RBC on state of the market

Demand will likely hit a plateau despite spikes in listings, sales, and prices, RBC says

RBC on state of the market

The seeming acceleration in home sales and borrowing activity along with steady price growth do not necessarily indicate a market trend that will shift the pendulum back to pre-pandemic levels, according to RBC Economics.

A 3.2% month-over-month increase in inventory nationwide was a major driver of Canadian home resales, which surged by 8.6% from September, ending up with the second strongest October on record.

With significant upward pressure from the Toronto area, Canada’s composite home price index also had its fastest monthly increase (2.7%) in seven months in October, marking a departure from the moderation observed during the summer. This was just a little under the 2.9% increases in both February and March, RBC said.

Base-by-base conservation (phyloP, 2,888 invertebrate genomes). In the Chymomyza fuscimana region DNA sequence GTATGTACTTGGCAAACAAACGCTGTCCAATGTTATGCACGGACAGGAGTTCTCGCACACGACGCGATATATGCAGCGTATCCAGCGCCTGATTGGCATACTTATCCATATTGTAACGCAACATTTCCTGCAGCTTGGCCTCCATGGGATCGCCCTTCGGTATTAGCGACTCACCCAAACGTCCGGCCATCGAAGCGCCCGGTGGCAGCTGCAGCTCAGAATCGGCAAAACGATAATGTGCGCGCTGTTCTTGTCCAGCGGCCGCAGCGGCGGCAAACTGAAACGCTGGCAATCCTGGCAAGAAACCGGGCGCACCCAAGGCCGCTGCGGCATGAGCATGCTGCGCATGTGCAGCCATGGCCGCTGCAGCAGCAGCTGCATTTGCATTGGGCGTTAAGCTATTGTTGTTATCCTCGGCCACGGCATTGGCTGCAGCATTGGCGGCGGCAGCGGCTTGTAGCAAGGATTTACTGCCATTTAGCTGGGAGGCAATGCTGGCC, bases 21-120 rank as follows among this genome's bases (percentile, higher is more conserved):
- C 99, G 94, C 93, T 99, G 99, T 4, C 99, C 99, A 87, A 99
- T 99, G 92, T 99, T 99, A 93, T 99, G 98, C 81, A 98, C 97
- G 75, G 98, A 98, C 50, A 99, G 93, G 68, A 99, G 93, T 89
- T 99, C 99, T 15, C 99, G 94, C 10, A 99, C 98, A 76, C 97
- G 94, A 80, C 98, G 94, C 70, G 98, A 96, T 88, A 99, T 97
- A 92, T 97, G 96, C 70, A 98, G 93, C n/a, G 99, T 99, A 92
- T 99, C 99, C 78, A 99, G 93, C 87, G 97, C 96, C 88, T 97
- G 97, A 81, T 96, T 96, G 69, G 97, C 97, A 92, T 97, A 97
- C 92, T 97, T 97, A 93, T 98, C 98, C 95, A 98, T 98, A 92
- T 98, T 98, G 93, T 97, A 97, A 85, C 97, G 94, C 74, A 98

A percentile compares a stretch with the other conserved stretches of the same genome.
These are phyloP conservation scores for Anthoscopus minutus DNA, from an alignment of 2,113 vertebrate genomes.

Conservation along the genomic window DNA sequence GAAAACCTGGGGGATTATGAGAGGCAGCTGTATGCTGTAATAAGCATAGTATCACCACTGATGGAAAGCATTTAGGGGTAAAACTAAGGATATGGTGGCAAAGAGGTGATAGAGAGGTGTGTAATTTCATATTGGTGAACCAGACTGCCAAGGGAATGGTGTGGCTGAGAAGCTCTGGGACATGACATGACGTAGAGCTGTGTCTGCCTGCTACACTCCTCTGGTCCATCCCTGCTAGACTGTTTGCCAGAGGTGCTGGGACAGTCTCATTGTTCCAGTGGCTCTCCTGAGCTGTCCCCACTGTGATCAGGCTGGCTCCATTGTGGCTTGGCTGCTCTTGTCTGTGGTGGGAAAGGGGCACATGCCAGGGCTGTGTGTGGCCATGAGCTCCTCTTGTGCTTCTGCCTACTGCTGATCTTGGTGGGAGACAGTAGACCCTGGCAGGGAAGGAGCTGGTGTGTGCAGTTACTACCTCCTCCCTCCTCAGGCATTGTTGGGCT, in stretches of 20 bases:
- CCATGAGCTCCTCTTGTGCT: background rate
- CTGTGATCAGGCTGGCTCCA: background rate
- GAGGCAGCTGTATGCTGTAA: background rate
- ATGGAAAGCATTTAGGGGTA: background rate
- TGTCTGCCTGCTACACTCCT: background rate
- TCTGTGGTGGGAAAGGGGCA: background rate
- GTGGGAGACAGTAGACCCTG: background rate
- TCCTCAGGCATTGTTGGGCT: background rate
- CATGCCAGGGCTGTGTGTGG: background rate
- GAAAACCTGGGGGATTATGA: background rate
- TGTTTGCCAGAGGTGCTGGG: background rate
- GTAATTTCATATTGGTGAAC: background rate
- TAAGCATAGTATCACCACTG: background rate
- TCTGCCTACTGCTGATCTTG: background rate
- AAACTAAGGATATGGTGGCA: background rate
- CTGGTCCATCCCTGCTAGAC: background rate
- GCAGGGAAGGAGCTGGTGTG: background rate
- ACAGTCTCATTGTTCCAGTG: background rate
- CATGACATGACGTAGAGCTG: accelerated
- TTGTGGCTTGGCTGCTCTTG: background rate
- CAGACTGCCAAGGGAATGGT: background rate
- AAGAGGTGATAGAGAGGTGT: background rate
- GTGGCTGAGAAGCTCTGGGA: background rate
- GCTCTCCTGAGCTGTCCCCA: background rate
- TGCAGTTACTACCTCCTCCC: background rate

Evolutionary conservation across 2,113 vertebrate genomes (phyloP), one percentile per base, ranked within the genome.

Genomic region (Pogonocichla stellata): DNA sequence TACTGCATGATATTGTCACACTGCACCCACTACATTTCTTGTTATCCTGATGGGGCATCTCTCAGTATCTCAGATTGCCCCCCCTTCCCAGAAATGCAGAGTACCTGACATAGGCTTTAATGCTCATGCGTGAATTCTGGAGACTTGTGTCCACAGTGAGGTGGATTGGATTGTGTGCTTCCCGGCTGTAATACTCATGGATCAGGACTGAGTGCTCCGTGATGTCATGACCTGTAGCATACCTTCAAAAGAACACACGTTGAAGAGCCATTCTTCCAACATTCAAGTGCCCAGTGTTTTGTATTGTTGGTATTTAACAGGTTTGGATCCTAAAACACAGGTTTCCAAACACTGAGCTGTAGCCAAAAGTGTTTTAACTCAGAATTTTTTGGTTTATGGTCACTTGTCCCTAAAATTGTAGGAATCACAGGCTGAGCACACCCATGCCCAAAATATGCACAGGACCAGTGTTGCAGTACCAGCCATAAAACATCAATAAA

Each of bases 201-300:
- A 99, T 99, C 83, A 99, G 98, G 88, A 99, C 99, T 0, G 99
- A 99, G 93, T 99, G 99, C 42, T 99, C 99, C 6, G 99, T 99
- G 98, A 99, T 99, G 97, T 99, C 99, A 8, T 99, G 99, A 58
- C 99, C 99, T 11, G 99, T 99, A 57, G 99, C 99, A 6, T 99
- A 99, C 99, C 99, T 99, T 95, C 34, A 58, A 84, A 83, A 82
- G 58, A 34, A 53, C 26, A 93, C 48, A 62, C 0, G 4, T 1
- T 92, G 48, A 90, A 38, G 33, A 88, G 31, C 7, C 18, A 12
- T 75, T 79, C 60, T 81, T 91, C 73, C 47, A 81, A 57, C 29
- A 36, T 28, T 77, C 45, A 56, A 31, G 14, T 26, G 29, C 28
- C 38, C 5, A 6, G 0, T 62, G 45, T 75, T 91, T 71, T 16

Read more: What’s happening in the Canada housing market?

However, RBC expressed scepticism that these trends will hold.

“We’re unconvinced the more vigorous activity and price gains marks a change in direction for the market,” said Robert Hogue, senior economist at RBC. “We suspect it reflects a temporary uptick in demand driven by buyers rushing to land deals before interest rates rise.”

The resulting costs of purchasing a home in the first place might instead discourage a significant share of would-be homeowners, RBC said.

“Our view remains that deteriorating affordability (arising from soaring prices or higher interest rates, or both) and easing pandemic restrictions will gradually cool demand over the coming year,” Hogue said. “We expect extremely tight demand-supply conditions will keep prices under intense upward pressure in the near term, though [we] see such pressure easing significantly by the second half of 2022 as markets achieve a better balance.”